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Fatty acid profiles of great tit (Parus major) eggs differ between urban and rural habitats, but not between coniferous and deciduous forests

Fatty acid profiles of great tit (Parus major) eggs differ between urban and rural habitats, but not between coniferous and deciduous forests
Fatty acid profiles of great tit (Parus major) eggs differ between urban and rural habitats, but not between coniferous and deciduous forests
Early-life nutrition is an important determinant of both short- and long-term performance and fitness. The avian embryo develops within an enclosed package of nutrients, of which fatty acids (FA) are essential for many aspects of development. FA composition of yolk depends on maternal nutrition and condition prior to egg formation, which may be affected by the external environment. To test if maternal environment affects yolk FA composition, we investigated whether FA composition of great tit Parus major) egg yolks differed between urban and rural habitats, and between deciduous and coniferous habitats. The results reveal differences in FA composition between eggs laid in urban and rural habitats, but not between eggs from the coniferous and deciduous habitats. To a large extent, this difference likely reflects dietary differences associated with urban habitats rather than dominating vegetation type.
Specifically, urban yolks contained lower proportions of both ?-3 and ?-6 polyunsaturated FAs (PUFA), which are important for chick development. We also found a positive association between the proportion of saturated fatty acids and laying date, and a negative association between the proportion of ?-6 PUFA and clutch size. Given that urbanization is expanding rapidly, future studies should investigate whether factors such as anthropogenic food in the urban environment underlie these differences and whether they impair chick development.
1-33
Toledo, Alejandra
2975768b-46a6-44e3-945a-98f746a58813
Andersson, Martin N
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Wang, Hong-Lei
2691632e-9bb2-4875-8c1e-a276ec4c1bcc
Salmon, Pablo
02dfc6ae-f4fd-4ae9-8f73-90c59edd1819
Watson, Hannah
ed644e2f-2ff9-45d6-9a41-43717d1fad9f
Burdge, Graham C.
09d60a07-8ca1-4351-9bf1-de6ffcfb2159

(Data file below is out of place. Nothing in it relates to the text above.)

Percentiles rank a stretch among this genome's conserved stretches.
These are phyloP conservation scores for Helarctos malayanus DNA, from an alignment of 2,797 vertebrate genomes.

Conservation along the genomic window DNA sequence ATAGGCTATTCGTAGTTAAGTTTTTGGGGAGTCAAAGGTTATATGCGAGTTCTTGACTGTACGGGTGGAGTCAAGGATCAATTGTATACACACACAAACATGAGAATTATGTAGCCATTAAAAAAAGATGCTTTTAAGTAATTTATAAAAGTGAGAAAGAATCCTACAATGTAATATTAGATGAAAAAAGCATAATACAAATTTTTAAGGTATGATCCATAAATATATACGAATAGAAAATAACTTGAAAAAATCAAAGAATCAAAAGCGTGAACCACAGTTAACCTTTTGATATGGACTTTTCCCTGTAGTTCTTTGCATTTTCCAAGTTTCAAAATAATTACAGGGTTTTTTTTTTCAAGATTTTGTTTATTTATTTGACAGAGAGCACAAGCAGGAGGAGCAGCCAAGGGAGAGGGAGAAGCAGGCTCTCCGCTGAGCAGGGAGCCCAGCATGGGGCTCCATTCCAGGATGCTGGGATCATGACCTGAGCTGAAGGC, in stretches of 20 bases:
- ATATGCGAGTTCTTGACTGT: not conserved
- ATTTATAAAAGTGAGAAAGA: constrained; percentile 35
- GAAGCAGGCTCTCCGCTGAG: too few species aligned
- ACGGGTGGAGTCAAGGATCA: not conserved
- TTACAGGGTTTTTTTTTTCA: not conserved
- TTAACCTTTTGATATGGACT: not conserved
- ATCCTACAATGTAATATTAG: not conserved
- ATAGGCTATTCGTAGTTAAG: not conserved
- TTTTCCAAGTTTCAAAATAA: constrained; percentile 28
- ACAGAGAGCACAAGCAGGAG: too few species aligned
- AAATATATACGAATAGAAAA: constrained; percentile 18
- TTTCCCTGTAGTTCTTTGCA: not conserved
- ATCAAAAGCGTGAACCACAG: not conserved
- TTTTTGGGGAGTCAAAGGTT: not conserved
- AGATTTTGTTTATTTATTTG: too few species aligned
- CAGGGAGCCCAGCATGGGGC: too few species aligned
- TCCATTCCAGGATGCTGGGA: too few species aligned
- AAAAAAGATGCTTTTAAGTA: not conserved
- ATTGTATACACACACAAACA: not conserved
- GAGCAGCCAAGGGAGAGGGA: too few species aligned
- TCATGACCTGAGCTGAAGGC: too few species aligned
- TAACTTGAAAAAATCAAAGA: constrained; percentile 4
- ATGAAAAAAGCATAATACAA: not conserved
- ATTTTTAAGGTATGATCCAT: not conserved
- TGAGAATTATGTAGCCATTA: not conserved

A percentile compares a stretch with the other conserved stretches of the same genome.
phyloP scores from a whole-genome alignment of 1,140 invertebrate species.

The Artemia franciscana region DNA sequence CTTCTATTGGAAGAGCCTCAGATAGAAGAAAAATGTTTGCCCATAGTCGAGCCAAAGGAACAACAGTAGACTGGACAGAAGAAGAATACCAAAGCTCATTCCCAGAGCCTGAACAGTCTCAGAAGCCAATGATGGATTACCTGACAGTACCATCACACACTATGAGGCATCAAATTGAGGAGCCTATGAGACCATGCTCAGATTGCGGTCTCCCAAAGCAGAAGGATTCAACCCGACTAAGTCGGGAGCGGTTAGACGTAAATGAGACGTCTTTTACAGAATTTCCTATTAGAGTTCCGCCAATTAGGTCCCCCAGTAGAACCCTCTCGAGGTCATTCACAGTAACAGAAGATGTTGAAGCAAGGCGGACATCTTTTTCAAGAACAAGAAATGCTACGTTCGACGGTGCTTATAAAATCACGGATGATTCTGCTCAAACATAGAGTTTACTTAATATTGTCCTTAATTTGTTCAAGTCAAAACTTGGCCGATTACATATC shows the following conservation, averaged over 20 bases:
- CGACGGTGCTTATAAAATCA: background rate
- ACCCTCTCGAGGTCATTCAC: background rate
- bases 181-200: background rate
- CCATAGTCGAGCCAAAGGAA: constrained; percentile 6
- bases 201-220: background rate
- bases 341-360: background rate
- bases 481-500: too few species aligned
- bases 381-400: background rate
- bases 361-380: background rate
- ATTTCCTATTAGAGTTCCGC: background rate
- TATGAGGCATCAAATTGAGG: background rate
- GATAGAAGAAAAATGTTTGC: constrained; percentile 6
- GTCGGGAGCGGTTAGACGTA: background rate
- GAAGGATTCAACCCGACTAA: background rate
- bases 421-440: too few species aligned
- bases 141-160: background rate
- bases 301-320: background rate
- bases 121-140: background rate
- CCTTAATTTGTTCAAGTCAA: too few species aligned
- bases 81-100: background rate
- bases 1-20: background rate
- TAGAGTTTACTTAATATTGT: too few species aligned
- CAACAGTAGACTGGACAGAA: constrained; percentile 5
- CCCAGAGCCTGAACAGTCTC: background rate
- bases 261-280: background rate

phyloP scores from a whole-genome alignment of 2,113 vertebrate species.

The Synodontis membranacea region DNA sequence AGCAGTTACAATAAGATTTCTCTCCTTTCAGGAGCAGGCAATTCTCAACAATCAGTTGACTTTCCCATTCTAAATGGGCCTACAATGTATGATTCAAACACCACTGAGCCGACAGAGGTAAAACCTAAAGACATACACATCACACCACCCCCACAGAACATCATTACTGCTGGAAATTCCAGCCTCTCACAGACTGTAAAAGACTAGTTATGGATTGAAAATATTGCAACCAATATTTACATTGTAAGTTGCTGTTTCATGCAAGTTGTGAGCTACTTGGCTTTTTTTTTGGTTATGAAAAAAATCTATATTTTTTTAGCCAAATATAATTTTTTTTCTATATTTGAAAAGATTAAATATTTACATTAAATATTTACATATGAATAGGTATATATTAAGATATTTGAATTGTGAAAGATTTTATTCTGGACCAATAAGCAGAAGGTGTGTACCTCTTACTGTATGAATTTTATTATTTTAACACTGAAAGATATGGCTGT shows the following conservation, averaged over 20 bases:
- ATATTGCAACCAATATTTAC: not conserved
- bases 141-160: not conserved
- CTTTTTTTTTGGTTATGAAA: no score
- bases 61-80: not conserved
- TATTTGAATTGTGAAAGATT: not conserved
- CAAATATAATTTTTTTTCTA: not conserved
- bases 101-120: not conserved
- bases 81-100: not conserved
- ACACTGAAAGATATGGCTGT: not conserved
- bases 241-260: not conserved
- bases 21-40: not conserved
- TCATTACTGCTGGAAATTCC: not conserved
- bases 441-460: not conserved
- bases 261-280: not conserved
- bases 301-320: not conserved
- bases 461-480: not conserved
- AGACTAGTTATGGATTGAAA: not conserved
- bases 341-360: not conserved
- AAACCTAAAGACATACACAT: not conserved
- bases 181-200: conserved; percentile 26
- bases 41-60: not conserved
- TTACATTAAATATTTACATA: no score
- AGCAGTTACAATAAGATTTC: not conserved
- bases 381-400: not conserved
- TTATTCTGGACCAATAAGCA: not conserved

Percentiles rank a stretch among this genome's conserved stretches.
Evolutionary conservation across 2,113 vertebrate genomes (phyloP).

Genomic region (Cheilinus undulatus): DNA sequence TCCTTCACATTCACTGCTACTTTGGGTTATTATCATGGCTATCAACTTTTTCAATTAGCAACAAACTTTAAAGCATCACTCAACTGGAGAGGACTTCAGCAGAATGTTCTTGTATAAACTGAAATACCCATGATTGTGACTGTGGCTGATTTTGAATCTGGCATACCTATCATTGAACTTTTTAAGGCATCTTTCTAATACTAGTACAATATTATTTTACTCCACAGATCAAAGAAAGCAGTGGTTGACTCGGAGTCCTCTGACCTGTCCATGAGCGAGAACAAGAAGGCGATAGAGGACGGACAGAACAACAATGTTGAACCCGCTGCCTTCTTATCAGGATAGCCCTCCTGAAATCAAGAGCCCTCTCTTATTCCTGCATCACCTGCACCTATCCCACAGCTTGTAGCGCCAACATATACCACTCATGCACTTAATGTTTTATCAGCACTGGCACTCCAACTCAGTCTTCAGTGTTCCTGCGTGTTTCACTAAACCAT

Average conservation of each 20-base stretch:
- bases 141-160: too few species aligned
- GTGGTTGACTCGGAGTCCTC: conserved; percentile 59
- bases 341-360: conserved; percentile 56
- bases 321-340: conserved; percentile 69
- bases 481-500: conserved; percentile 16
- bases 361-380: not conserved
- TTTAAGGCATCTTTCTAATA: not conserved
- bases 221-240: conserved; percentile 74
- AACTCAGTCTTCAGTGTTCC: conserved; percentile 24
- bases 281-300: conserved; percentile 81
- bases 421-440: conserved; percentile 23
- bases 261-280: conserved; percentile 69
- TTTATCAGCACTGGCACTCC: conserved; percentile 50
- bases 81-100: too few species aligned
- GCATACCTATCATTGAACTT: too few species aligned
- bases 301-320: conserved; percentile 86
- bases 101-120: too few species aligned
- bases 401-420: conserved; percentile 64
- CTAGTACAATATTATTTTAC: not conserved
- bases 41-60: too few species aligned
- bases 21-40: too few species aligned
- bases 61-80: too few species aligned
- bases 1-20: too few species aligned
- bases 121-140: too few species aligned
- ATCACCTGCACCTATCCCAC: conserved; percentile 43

Isaksson, Caroline
98a676f3-06e2-4074-9b6f-6640861228b2
Toledo, Alejandra
2975768b-46a6-44e3-945a-98f746a58813
Andersson, Martin N
fdd495fb-a289-4466-9237-ed3659292823
Wang, Hong-Lei
2691632e-9bb2-4875-8c1e-a276ec4c1bcc
Salmon, Pablo
02dfc6ae-f4fd-4ae9-8f73-90c59edd1819
Watson, Hannah
ed644e2f-2ff9-45d6-9a41-43717d1fad9f
Burdge, Graham C.
09d60a07-8ca1-4351-9bf1-de6ffcfb2159
Isaksson, Caroline
98a676f3-06e2-4074-9b6f-6640861228b2

Toledo, Alejandra, Andersson, Martin N, Wang, Hong-Lei, Salmon, Pablo, Watson, Hannah, Burdge, Graham C. and Isaksson, Caroline (2016) Fatty acid profiles of great tit (Parus major) eggs differ between urban and rural habitats, but not between coniferous and deciduous forests. The Science of Nature, 1-33. (In Press)

Record type: Article

Abstract

Early-life nutrition is an important determinant of both short- and long-term performance and fitness. The avian embryo develops within an enclosed package of nutrients, of which fatty acids (FA) are essential for many aspects of development. FA composition of yolk depends on maternal nutrition and condition prior to egg formation, which may be affected by the external environment. To test if maternal environment affects yolk FA composition, we investigated whether FA composition of great tit Parus major) egg yolks differed between urban and rural habitats, and between deciduous and coniferous habitats. The results reveal differences in FA composition between eggs laid in urban and rural habitats, but not between eggs from the coniferous and deciduous habitats. To a large extent, this difference likely reflects dietary differences associated with urban habitats rather than dominating vegetation type.
Specifically, urban yolks contained lower proportions of both ?-3 and ?-6 polyunsaturated FAs (PUFA), which are important for chick development. We also found a positive association between the proportion of saturated fatty acids and laying date, and a negative association between the proportion of ?-6 PUFA and clutch size. Given that urbanization is expanding rapidly, future studies should investigate whether factors such as anthropogenic food in the urban environment underlie these differences and whether they impair chick development.

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Accepted/In Press date: 3 June 2016
Organisations: Faculty of Medicine

Identifiers

Local EPrints ID: 396517
URI: http://eprints.soton.ac.uk/id/eprint/396517
PURE UUID: b1f36b9d-9857-499a-967d-da8ea32086e2
ORCID for Graham C. Burdge: ORCID iD orcid.org/0000-0002-7665-2967

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Date deposited: 10 Jun 2016 10:30
Last modified: 18 Feb 2021 16:40

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Contributors

Author: Alejandra Toledo
Author: Martin N Andersson
Author: Hong-Lei Wang
Author: Pablo Salmon
Author: Hannah Watson
Author: Caroline Isaksson

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